One of the physicians, Dr. Gibbs, performed different types of surgery on the patients. The patients were so strong, that even after having surgery, some of them would walk the two miles it took to get home.

A satellite telephone was used by the doctors to call the United States so that they could receive answers to medical questions that might arise.

Biopsy samples that were collected were brought back to the United States for identification in order to spare the patient the expense of having it completed in Jamaica where it was very costly. Arrangements had been made to have some of the work done in the United States for free.

The dentist saw 233 people, and extracted 552 teeth. When the patients have problems with their teeth, it is typical practice to simply pull the tooth. One of their patients had 18 teeth removed in one sitting.

Pam's uncle, the Rev. Loren Boettcher, helped in the dental area by cleaning all of the dental instruments.

New to this mission trip were two dental chairs which had been donated to their cause.

It took 11 days for the chairs to arrive at Carron Hall by boat.

Last year, when dental work was done, the patient sat on a folding chair, with someone holding their head while the work was completed.

There were many things that were different from in American. The Jamaican farmers made their own tools, had cows, but did not have barns. The parsonage (where the group stayed) had bars on all the doors and windows.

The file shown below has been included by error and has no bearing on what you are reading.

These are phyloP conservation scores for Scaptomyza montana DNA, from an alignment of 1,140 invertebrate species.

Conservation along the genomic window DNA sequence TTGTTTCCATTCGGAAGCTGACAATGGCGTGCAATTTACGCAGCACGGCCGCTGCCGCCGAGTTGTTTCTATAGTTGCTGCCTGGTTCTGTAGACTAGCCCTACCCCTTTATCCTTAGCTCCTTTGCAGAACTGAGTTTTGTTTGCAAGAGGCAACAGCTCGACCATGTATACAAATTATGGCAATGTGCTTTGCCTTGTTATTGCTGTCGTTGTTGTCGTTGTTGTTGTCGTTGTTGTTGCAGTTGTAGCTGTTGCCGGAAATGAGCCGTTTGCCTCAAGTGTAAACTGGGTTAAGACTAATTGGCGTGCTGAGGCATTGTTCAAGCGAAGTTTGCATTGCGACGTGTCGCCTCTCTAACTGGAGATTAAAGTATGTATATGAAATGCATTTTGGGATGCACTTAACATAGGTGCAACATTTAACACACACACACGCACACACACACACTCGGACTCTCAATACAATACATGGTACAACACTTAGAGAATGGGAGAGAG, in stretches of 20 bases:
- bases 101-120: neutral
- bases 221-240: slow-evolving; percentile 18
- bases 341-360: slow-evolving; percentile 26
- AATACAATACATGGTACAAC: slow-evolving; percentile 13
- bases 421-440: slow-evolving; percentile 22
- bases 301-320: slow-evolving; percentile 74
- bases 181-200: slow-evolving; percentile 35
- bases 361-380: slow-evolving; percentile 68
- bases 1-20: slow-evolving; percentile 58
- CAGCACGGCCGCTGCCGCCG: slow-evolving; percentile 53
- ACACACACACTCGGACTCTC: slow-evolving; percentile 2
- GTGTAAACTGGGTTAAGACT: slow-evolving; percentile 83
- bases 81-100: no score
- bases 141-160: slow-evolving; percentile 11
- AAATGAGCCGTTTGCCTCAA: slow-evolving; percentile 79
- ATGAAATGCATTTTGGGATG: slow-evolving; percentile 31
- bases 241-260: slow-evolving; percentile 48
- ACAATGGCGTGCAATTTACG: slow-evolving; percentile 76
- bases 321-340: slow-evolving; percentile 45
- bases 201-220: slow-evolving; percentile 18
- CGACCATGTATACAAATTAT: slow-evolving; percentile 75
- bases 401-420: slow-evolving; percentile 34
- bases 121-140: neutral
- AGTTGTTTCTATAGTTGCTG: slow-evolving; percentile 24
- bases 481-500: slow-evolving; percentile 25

The food was difficult to adjust to. The taste, smell, and looks were quite different.

An apple was shaped like a pear, contained a pit like a peach, was soft textured, and tasted like a flower blossom. The one percent milk tasted like half and half, and was actually goat's milk instead of cow's milk, said Pam.

The chicken was similar to ours, the bread was tasty, but pickled fish and baked beans for breakfast was a different way to start the day.

Long hours filled our days. Saturday night, the medical clinic was converted back to a church. Sunday, a church service was held in the group's honor, and gifts were presented to the mission team members.

"We brought a plaque back to be presented to Holy Trinity Church in our behalf," Pam said.

There were 17 different churchs represented by members of the team.

"When we arrive in Jamaica we were each given a 'What would Jesus do?' pin, and were instructed to give it to someone who touches us in a special way," Pam said.

One member of the medical team gave her pin to Brandon as she felt he showed excellence in attitude and was very enjoyable to be around. She was astounded to find these things in a ninth grade boy. He just worked and went beyond the call of duty to make things work, explained Pam.

Along with all of the work, we were allowed some fun time when the mission work was completed.

Monday we left for Montego Bay. We traveled to Dun's River Falls, where somemembers of the group climbed the rocks on the water falls. We took a ride on a glass bottom boat. Some walked along the beach, swam, and went snorkeling, said Pam.

"It was hard to visualize that people in one area are so poor, and in the next area people lived like what we are accustomed to," said Pam.

The experience was a memorable one for us. It was mostly a time of hard work, and a mighty long trip to travel there. The Jamaican people saw us off at the airport, thanking us for all of our good works, explained Pam.

"We took your donated items and made someone less fortunate feel rich and loved inside. We all gave in a way to make a difference to the Jamaican people," said Pam.